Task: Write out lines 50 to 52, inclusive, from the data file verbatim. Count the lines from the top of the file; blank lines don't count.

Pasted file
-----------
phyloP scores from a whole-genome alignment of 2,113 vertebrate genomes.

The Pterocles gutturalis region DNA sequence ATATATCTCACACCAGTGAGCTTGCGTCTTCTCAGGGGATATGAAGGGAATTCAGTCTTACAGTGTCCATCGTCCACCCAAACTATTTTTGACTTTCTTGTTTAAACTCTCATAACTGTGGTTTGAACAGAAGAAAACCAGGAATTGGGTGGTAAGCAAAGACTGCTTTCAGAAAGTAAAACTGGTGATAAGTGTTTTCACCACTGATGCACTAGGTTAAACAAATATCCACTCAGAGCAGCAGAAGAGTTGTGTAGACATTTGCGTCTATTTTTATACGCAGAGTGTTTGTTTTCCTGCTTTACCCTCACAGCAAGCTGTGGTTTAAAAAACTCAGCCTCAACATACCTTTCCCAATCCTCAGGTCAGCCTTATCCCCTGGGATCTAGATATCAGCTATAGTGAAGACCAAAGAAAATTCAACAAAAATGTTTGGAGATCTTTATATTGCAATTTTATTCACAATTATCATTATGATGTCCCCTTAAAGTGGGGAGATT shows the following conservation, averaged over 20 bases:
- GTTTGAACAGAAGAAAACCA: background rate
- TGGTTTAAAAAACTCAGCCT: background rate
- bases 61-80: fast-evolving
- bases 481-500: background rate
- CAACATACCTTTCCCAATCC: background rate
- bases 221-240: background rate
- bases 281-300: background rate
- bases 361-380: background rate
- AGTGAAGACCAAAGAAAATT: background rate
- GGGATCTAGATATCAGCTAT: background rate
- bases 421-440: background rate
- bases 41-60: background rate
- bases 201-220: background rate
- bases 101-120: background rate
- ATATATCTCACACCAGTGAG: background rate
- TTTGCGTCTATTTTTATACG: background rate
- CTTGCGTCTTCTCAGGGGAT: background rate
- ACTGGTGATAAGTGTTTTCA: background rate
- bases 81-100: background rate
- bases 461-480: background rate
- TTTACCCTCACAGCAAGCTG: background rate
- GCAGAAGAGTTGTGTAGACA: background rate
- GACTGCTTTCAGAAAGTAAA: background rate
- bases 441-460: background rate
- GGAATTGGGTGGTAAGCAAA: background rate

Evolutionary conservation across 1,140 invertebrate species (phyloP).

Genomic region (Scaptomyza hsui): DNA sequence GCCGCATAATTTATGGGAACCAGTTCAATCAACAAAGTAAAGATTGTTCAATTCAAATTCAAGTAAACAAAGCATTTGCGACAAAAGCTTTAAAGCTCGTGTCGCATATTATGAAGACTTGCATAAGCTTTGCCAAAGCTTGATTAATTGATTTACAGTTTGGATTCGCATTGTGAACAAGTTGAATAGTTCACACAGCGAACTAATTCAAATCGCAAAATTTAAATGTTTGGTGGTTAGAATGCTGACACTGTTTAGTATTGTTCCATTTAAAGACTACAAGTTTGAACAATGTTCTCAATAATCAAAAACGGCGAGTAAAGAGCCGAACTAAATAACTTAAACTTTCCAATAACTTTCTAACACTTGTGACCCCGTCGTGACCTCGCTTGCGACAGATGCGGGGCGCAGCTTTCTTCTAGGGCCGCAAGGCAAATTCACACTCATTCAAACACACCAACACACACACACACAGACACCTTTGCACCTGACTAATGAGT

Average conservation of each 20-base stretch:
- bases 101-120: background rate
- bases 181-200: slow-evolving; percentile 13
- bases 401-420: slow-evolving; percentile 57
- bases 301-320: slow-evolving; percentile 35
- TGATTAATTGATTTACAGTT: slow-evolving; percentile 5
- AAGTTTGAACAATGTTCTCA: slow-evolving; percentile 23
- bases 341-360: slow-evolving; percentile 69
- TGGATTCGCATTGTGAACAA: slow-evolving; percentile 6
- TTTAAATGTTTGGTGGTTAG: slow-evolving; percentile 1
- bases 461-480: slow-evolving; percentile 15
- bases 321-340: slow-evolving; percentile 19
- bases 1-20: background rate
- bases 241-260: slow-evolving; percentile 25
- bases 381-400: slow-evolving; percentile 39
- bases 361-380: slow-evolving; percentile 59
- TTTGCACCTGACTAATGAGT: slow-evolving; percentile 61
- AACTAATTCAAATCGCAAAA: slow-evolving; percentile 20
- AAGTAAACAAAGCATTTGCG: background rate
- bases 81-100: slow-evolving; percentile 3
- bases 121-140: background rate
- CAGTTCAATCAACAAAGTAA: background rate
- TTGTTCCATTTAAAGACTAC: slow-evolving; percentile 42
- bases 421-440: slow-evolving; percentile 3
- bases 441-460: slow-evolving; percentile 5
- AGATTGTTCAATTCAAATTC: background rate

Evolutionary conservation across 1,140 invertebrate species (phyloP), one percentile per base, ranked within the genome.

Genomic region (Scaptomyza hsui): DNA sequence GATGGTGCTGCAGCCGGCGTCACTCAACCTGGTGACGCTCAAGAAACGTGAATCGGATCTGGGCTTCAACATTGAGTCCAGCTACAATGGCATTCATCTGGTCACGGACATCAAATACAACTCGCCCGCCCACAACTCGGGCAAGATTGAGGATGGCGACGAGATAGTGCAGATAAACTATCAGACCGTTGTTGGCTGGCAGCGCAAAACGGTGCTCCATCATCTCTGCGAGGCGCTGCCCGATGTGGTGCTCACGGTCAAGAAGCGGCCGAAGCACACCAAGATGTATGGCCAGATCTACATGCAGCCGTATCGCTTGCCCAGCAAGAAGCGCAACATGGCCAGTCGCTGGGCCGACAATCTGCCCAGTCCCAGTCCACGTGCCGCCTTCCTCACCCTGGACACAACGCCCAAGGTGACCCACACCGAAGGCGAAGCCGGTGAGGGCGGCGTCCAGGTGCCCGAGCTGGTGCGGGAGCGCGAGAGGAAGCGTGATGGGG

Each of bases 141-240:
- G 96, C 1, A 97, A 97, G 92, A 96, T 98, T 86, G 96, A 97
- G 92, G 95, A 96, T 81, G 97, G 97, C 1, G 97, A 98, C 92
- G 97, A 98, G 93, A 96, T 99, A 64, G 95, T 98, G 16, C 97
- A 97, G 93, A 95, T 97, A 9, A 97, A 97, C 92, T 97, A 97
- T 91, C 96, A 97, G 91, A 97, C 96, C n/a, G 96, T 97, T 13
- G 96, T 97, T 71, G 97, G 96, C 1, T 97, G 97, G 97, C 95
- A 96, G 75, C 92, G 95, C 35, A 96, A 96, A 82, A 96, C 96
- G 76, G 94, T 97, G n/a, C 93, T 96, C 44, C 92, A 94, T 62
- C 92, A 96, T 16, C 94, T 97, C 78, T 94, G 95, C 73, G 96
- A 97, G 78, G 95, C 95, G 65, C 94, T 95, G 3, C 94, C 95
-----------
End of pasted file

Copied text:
- bases 121-140: background rate
- CAGTTCAATCAACAAAGTAA: background rate
- TTGTTCCATTTAAAGACTAC: slow-evolving; percentile 42